Throughout the years, the tire industry has evolved quite a lot. In the early days of the cars, tires weren’t something new, but the car tire industry was in its infancy. There was a handful of tire brands in those days, which wasn’t a problem because there weren’t too many cars. Fast forward about a century, and things start to change.
Today, things are a lot different. As the number of cars increased, so did the number of tire brands. Unlike the early 1900s, when there weren’t too many price ranges, today, the options are better.
For the most part, you are looking at 3 types of tires: low-cost, mid-range, and premium. As you can guess, they come with a different price tag as well as performance, with the cheaper ones performing the worst.
Speaking of worst, you may remember an article I did a while ago outlining the worst tire brands. It outlined several companies that produced pretty bad tires, some of which were unsafe to be driven. On that list was a brand that I will be reviewing today called Westlake. Considering where the brand ended up means that the brand produces terrible tires. Even though that is true and I would advise you in most cases to avoid them, Westlake has one or two positive sides, which some people may find attractive.
Regardless of how much I disprove of cheap tires, I will do a review of Westlake and several tire models the brand offers.
What's In This Guide?
Westlake Tire Models
What the brand lacks in quality makes up with quantity, and I don’t mean this in terms of the number of produced tires. Westlake makes tires for passenger cars, including SUVs and light trucks, and tires for commercial vehicles, busses, and tractors. The brand has several models for each category, but my focus for today will be the passenger car options.
Westlake has ultra-high-performance, touring, winter, and off-road tires, depending on the size and application. For each of these categories, the brand offers several options. This is a wide range of options on paper, meaning that you have a tire for every occasion.
Since I won’t be able to cover every model Westlake has, I’ll focus mainly on the more popular options, as those are the ones that people will be interested in. I’ll skip the drifting; yes, you read that right, Westlake has a drifting tire, as well as the tractor or bus models.
Without further ado, let’s dive into the individual reviews.
#1. Westlake Zuper Ace SA-57
I’m kicking off the list with the Zuper Ace SA-57, Westlake’s try at an ultra-high-performance tire. This model comes as an improvement over the regular SA-57 model. It features a more aggressive V-shaped tread pattern that should help with aquaplaning resistance. On top of that, the rubber compound is enriched with silica with the goal of providing better performance in wet conditions. In the handling department, Westlake stiffened up the center ribs for better driving dynamics.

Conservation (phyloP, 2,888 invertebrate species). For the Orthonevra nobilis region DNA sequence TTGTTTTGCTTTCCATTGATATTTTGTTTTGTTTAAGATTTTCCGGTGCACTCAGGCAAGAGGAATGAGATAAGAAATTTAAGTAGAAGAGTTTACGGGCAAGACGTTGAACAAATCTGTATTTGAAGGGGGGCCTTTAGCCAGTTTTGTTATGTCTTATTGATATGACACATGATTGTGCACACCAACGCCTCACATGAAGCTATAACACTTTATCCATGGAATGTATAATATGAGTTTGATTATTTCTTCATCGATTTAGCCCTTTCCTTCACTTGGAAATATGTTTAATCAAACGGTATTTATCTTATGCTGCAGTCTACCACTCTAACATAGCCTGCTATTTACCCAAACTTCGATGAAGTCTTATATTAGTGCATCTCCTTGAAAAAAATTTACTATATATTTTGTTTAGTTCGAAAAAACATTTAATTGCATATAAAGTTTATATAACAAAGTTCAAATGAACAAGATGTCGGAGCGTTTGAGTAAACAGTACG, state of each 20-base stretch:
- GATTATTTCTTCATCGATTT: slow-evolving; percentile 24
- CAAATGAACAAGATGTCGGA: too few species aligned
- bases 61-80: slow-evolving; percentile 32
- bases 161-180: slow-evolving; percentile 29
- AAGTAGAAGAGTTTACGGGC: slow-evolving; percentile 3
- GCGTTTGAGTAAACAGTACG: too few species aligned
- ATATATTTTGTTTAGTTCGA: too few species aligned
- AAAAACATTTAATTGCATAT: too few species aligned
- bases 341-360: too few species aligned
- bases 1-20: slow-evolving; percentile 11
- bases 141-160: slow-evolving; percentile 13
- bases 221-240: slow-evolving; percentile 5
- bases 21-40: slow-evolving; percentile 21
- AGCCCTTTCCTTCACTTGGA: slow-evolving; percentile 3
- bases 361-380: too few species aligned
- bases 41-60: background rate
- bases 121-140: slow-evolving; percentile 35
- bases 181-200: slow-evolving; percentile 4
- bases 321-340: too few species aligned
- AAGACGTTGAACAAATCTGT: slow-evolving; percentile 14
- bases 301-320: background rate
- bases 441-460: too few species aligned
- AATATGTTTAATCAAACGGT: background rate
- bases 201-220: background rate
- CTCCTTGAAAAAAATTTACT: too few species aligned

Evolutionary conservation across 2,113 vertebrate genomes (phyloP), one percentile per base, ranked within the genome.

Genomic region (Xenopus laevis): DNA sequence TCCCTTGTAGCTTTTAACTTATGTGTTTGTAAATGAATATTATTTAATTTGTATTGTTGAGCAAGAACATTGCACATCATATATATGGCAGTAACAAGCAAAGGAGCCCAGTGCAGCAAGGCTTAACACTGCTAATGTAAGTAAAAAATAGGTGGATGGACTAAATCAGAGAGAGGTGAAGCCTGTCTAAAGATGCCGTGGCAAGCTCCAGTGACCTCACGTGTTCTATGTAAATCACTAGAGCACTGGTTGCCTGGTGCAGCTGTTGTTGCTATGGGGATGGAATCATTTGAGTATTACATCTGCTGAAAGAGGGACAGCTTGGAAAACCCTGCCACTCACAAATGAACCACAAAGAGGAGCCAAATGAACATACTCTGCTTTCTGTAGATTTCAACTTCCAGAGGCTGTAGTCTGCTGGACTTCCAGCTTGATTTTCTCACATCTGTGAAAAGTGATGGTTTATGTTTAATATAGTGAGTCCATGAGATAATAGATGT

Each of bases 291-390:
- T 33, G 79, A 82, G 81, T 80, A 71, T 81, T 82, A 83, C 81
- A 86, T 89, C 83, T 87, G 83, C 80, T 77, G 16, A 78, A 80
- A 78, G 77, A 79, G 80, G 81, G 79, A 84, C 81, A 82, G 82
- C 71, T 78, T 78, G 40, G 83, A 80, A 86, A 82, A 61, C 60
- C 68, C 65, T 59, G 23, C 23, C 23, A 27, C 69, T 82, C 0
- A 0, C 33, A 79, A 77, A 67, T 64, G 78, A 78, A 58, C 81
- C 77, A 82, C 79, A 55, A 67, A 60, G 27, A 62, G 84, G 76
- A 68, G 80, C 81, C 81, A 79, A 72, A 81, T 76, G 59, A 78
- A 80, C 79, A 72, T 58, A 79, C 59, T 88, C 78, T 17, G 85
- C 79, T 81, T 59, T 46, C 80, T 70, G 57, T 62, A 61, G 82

In some scenarios, the Zuper Ace SA-57 delivers on Westlake’s promises, and in some, it doesn’t.
One area where the tire does pretty good is in the aquaplaning resistance department. It manages to evacuate most of the water with ease and remain stable. The problem with this is the lack of grip in wet conditions, in which case things can get a bit scary if you push it too far. Dry performance is decent, and you can have some fun on a twisty road, but you’ll need to remain cautious. In both scenarios, the braking distances are not the tire’s strongest suit.
For driving dynamics, I have some good news and bad news. The Zuper Ace SA-57 is responsive enough for a cheap tire. The bad news is that it doesn’t offer a lot of feedback, which can be problematic for when you drive it on the limit.
Considering the price, I would probably go with the Hankook Ventus Prime 3 or the S1. Both are similarly priced with the Zuper Ace SA-57 and will perform better.
#2. Westlake ZuperEco Z-108
On the opposite side of the spectrum, Westlake has the ZuperEco Z-108 – a touring tire designed for comfort, safety, and efficiency. On the refinement side of things, Westlake’s variable pitch tread design should provide low noise levels at various speeds. The overall design of the tire, as well as the structure, is the aspect that should help it be more comfortable and smoother. Finally, for the steering, the ZuperEco Z-108 has 5 circumferential ribs designed to aid with handling and improve gas mileage.
It’s a similar story with the previous tire. The ZuperEco Z-108 delivers in some areas but falls short in others.
I can praise the tire for being decently refined, offering plenty of comfort and low noise levels for the price. As a touring tire, this is what you’d expect, and the only issue is that the tire gets louder as the tread wears down. For the rest of the performance, I’m not a huge fan.
Dry traction and grip are good enough for driving around town at normal speeds, and that’s as much as you should expect from it. Highway stability isn’t the best in the business, and your car may feel a bit unstable at times. Driving on a twisty road is also not something you’ll want to do very aggressively. It doesn’t take too much for the tire to lose grip, and more powerful cars will struggle to put the power down.
Driving on wet surfaces is another aspect that isn’t as safe as I’d want it to be. You can upset the tire quite easily as it doesn’t have plenty of grip and traction, to begin with. The aquaplaning resistance also isn’t marvelous, meaning that you’ll need to be careful when it rains hard.
As a touring tire, you don’t expect some dynamic driving characteristics, but the ZuperEco Z-108 is a relatively poor performer in this regard. It drives almost like a winter tire, which shows you that this is an area that Westlake could improve.